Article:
The above quote from the classic Charles Dickens novel “A Tale of Two Cities” accurately sums up the respective approaches being taken by the cities of North Myrtle Beach and Myrtle Beach on the issue of the tourism development fee (TDF).

The North Myrtle Beach city council has scheduled a referendum vote for March 6, 2018, to allow voters in the city to determine whether a TDF should be allowed on purchases in the city.

The Myrtle Beach city council approved the TDF nearly nine years ago by supermajority vote of the council. The council, even with three new members, appears ready to vote to extend the TDF beyond its initial 10 year approval period again by supermajority vote of council members. Council seems unwilling to allow the question to be put before its voters.

Having voted for a referendum, North Myrtle Beach officials, both elected and appointed, cannot be seen as advocating for passage or defeat of the referendum in their official capacity. According to statements made to various media outlets, they are strictly adhering to this line to avoid any potential ethics problems.

North Myrtle Beach city officials can and should tell the public how the revenue the city will receive from the TDF will be spent, i.e. public safety, parking, other infrastructure. It appears that all residents will get some benefit from TDF revenue. In Myrtle Beach, only 17% of properties in the city (owner-occupied properties) receive all the benefits from the city revenue.

One has to wonder whether Myrtle Beach city officials would conduct themselves in the same ethical manner if a referendum on the question were pending in that city. Incumbents have been strong proponents of the TDF and even several of the new members, who said they thought a referendum should be held on the question of extending the TDF, seem to have backed away from those campaign pronouncements.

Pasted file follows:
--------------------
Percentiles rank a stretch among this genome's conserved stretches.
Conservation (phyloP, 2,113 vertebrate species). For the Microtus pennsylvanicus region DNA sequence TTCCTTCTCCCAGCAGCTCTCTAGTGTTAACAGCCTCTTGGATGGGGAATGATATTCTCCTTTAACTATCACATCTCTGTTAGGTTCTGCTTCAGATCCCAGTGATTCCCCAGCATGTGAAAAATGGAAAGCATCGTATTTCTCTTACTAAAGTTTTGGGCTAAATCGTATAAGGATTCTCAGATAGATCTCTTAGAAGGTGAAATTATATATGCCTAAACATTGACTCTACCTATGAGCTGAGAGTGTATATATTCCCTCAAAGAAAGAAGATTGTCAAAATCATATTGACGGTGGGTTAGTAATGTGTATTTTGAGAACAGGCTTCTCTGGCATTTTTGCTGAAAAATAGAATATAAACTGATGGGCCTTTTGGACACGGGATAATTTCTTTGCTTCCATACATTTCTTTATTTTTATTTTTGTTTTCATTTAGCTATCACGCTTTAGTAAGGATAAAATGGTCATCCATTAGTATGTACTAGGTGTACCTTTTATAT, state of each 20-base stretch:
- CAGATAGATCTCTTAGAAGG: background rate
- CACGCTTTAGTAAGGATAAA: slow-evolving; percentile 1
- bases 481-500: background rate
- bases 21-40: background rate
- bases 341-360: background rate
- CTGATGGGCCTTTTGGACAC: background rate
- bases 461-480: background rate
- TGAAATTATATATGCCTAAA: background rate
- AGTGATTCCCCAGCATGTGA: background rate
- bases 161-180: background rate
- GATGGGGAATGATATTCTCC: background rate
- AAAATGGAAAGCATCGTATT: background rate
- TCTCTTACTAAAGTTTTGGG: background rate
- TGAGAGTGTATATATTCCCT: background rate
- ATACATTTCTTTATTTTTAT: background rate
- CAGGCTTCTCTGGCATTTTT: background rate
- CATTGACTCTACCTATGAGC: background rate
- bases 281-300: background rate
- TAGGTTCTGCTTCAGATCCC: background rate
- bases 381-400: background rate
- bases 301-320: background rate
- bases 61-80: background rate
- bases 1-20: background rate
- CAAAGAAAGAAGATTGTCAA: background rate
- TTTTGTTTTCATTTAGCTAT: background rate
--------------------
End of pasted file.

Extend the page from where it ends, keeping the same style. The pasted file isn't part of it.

I know of several instances where local media outlets have been contacted with a request to “take it easy” on Myrtle Beach city council members if they vote to extend the TDF.

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Public Monies, Chambers of Commerce and South Carolina Supreme Court

February 5, 2018 8:03 AM
Public Monies, Chambers of Commerce and South Carolina Supreme Court

It has been nearly four months since the South Carolina Supreme Court heard arguments in the DomainsNewMedia.com v Hilton Head – Bluffton Chamber of Commerce.

The question before the court deals with whether the Chamber of Commerce is a public body and subject to the provisions of the S. C. Freedom of Information Act.